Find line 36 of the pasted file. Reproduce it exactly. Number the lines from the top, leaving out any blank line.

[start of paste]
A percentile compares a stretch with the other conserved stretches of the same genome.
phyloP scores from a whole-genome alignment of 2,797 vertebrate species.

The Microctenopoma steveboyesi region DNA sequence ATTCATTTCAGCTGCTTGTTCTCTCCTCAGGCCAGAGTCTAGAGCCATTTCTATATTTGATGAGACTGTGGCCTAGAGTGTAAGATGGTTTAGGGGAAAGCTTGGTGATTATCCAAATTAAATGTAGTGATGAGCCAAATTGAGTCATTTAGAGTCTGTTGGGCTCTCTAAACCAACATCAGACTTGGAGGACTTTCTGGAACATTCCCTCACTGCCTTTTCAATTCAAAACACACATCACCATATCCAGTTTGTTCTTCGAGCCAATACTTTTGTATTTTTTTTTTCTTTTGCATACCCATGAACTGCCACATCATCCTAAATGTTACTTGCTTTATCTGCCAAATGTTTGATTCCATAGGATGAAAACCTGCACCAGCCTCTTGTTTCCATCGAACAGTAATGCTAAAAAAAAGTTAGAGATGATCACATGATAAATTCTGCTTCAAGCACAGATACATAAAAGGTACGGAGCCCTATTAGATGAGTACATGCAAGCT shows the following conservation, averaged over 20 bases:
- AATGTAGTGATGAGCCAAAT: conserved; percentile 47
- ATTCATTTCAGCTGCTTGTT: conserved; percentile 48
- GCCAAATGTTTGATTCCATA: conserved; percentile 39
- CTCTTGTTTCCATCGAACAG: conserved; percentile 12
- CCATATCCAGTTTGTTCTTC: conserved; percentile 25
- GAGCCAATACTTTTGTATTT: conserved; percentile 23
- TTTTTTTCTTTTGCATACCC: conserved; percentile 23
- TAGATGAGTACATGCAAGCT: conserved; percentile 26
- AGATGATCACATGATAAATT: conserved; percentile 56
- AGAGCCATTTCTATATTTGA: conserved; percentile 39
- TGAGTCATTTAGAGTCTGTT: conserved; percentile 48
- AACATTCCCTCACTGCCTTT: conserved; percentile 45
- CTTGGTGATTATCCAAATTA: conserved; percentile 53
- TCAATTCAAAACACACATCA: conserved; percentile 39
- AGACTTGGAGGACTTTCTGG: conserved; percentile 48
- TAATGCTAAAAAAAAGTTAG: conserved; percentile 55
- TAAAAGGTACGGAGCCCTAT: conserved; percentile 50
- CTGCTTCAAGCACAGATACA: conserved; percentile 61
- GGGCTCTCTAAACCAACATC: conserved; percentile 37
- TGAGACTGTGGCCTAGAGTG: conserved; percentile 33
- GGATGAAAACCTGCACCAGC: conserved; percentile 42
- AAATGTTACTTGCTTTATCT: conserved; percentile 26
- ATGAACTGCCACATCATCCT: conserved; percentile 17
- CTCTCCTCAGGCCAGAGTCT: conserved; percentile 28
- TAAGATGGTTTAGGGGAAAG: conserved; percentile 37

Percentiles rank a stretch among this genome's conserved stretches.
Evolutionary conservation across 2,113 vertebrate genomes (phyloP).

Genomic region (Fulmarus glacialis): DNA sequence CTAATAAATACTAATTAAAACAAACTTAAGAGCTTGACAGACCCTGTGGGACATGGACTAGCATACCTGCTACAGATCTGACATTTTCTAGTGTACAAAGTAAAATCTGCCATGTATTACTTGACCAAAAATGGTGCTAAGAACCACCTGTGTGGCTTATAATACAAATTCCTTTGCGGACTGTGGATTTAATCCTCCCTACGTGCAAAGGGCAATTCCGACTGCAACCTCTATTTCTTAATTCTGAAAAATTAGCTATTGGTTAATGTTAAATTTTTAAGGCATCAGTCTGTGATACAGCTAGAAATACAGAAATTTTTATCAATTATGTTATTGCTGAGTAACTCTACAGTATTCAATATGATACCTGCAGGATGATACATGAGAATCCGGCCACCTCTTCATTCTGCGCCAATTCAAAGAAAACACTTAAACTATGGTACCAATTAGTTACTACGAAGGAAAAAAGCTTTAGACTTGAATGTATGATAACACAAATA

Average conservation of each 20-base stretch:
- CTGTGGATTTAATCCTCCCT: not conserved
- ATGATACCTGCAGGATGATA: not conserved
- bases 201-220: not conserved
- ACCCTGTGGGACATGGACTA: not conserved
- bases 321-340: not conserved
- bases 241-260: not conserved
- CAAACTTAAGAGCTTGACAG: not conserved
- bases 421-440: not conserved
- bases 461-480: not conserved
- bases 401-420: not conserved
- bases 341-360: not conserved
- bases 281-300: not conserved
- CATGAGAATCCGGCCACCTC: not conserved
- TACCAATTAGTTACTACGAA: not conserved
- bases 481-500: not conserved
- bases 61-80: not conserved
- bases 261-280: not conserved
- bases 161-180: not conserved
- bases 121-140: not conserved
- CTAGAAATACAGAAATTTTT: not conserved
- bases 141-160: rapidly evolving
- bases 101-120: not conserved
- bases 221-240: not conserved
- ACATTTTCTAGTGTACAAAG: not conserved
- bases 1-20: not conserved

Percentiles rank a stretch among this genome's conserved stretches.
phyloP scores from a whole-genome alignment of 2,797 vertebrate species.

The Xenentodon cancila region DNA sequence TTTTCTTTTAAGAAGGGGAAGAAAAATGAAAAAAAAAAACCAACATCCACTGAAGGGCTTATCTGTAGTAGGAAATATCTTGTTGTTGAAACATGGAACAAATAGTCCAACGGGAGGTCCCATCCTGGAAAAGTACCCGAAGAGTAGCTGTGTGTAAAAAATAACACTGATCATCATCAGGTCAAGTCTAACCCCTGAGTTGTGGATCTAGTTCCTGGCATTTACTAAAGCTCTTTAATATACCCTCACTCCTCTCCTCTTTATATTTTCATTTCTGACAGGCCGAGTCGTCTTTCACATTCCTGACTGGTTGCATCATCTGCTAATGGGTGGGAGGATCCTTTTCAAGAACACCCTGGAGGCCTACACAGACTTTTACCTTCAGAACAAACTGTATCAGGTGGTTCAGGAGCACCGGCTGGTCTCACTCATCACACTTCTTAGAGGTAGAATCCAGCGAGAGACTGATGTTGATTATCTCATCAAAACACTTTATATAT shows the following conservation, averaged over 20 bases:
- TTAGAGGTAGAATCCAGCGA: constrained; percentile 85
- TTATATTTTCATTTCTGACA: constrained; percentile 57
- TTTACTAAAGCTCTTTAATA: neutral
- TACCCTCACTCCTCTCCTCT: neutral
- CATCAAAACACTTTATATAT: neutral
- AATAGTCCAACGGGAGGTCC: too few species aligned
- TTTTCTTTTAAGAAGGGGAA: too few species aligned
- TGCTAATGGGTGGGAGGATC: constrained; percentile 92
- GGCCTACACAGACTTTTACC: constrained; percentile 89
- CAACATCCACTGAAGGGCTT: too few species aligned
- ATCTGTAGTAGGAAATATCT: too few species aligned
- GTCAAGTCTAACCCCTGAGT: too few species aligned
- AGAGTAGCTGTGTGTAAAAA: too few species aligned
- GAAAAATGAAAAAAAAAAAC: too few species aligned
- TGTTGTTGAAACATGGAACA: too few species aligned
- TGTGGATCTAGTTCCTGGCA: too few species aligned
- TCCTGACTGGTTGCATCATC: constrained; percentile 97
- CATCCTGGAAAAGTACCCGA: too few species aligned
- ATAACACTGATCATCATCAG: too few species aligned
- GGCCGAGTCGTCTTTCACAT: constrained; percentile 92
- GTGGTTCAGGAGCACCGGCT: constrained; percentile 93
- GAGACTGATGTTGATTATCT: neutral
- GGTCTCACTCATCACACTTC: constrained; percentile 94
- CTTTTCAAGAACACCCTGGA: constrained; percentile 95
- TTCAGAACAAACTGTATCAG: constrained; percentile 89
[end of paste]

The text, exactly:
- ACCCTGTGGGACATGGACTA: not conserved